Lake Conroe Dam Damaged by Rita

For the most part Hurricane Rita sidestepped Houston. But the storm caused significant damage to the Lake Conroe Dam. Authorities are lowering the lake levels to prevent further damage until they can get repairs made.

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The north winds of Hurricane Rita swept over Lake Conroe at about 50 miles per hour, whipping the water into eight-foot waves. San Jacinto River Authority Lake Conroe Division Deputy Manager Randy Acerman says the wind and waves knocked off chunks of rock and gravel that cap the dam.

The Lake Conroe Dam is 2.2 miles long and is operated by five retainer gates. When Hurricane Rita came through the lake was about a foot and a half lower than usual because of evaporation. That left more of the dam exposed to the elements.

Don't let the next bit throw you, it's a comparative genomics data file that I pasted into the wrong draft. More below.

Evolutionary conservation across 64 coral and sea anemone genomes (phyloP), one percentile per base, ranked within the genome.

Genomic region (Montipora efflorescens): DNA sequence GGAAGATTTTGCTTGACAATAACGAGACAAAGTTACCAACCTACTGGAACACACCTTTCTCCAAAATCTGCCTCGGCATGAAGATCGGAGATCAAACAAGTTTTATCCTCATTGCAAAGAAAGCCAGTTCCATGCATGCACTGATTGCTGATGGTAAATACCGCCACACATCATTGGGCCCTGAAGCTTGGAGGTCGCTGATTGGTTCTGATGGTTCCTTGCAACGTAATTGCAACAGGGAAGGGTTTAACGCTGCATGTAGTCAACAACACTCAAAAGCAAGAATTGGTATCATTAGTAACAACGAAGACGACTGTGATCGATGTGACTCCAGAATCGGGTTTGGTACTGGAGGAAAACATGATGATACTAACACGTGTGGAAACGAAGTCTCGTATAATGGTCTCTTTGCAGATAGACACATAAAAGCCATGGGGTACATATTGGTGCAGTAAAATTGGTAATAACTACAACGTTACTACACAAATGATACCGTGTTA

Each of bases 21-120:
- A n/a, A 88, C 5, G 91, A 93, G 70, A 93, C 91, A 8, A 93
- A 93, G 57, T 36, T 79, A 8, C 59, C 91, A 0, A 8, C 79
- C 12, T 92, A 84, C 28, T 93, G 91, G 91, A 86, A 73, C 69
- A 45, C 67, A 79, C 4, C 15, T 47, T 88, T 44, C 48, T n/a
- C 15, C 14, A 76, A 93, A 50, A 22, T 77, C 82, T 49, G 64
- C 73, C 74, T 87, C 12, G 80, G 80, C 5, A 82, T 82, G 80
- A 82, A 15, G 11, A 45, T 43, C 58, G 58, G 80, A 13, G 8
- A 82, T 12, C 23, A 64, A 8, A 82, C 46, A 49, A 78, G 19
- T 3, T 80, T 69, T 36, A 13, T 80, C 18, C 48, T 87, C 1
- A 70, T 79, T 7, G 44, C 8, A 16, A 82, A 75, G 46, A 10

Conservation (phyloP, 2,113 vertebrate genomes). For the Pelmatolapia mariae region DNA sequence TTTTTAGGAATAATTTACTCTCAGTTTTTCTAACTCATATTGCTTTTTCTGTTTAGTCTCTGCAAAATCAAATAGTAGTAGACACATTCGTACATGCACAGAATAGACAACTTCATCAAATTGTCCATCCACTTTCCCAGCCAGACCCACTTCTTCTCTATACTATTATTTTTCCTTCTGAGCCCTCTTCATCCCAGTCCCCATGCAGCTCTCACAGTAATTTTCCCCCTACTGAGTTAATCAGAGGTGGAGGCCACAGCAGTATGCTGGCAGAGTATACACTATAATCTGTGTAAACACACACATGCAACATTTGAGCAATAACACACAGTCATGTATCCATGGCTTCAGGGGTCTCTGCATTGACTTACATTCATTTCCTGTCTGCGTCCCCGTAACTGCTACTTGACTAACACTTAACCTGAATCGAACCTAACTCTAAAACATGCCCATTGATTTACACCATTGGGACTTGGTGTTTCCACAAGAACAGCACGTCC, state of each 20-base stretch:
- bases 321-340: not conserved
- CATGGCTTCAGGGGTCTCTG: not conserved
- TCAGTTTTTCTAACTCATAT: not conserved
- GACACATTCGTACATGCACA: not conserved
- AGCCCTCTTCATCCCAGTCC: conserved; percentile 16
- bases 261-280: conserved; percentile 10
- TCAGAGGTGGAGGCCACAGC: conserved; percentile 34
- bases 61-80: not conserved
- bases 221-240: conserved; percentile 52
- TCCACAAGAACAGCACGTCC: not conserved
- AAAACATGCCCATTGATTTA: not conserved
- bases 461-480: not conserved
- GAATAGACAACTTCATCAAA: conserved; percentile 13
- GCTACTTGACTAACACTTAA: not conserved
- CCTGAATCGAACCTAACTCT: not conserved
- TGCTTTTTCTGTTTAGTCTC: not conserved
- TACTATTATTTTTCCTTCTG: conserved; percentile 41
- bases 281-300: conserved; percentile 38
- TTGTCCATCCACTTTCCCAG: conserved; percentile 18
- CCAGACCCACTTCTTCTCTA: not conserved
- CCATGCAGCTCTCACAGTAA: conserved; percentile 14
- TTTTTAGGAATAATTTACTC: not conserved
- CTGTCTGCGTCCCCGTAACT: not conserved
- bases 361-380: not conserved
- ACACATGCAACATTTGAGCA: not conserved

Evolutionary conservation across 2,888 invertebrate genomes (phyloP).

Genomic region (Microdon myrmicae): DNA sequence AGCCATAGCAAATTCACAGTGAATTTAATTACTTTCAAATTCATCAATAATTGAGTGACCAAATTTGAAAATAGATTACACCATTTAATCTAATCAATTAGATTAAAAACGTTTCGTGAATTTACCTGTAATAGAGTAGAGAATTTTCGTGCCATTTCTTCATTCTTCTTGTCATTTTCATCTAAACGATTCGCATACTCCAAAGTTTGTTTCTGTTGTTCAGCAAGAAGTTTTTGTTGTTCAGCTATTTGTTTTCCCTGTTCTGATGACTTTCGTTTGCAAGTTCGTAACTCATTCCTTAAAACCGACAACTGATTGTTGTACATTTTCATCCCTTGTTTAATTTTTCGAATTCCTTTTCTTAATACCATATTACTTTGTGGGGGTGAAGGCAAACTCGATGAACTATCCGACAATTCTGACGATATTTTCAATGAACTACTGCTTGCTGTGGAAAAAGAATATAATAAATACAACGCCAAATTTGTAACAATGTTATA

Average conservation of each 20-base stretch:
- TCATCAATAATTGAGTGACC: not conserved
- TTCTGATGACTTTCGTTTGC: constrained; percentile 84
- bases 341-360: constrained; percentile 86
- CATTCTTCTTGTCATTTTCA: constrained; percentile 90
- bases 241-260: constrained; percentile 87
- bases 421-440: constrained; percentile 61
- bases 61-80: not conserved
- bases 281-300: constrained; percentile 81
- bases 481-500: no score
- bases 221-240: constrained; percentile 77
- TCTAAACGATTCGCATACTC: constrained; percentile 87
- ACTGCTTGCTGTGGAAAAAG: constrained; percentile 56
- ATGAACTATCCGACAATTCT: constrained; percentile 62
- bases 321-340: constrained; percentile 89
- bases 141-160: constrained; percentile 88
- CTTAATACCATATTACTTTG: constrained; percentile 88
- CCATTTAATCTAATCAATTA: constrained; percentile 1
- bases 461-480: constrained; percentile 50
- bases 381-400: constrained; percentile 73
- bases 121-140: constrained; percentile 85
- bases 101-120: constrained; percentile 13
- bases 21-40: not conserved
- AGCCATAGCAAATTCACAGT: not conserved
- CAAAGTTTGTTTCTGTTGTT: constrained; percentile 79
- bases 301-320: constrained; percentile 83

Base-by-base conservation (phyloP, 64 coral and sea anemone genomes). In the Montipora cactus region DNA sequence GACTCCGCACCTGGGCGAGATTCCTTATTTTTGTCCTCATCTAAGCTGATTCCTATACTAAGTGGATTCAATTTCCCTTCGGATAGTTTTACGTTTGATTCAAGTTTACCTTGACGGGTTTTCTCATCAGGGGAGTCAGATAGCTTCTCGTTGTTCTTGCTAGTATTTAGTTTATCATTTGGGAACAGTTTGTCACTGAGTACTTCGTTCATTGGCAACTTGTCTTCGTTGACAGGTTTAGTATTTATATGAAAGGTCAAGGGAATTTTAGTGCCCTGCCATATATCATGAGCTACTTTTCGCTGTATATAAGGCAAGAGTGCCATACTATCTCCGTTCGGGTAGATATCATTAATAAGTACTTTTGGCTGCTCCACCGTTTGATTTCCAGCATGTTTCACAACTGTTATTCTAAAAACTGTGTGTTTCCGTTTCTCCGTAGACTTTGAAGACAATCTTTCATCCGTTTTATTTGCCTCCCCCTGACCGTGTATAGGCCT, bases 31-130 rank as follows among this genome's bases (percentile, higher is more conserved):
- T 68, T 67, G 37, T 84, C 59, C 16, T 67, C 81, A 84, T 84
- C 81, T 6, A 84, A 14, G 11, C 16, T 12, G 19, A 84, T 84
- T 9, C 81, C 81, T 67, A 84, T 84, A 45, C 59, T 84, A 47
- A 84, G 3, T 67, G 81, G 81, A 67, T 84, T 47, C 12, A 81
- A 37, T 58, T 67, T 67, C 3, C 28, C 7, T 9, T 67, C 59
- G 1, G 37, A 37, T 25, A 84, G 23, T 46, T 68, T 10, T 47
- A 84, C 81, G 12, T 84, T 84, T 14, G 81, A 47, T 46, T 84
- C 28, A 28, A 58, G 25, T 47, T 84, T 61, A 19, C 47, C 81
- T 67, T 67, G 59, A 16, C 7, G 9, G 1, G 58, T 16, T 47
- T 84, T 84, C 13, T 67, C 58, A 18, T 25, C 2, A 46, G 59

That top layer of rock, called riprap, is what protects the dam from erosion. But since much of that was torn off, the clay underneath is left exposed. Lake authorities lowered the water level another foot and a half and plan to lower it another six inches over the weekend. That's to protect the dam from waves. But with the lake so low, Acerman says there could be hazards to boaters this weekend.

The same thing happened at the Lake Livingston Dam. The Trinity River Authority is currently seeking repair bids from contractors and forming plans to prevent similar problems in the future. Both the Trinity and San Jacinto River Authorities are hoping to get FEMA funding for the repairs. The Lake Conroe Dam could cost as much as $5 million. The Lake Livingston Dam may be in the tens of millions.

Bio photo of Laurie Johnson

Laurie Johnson

Local Host, All Things Considered

Laurie Johnson is the Houston host for All Things Considered at KUHF NPR for Houston. Before taking the anchor chair, she worked as a general assignments reporter at KUHF, starting there as an intern in 2002...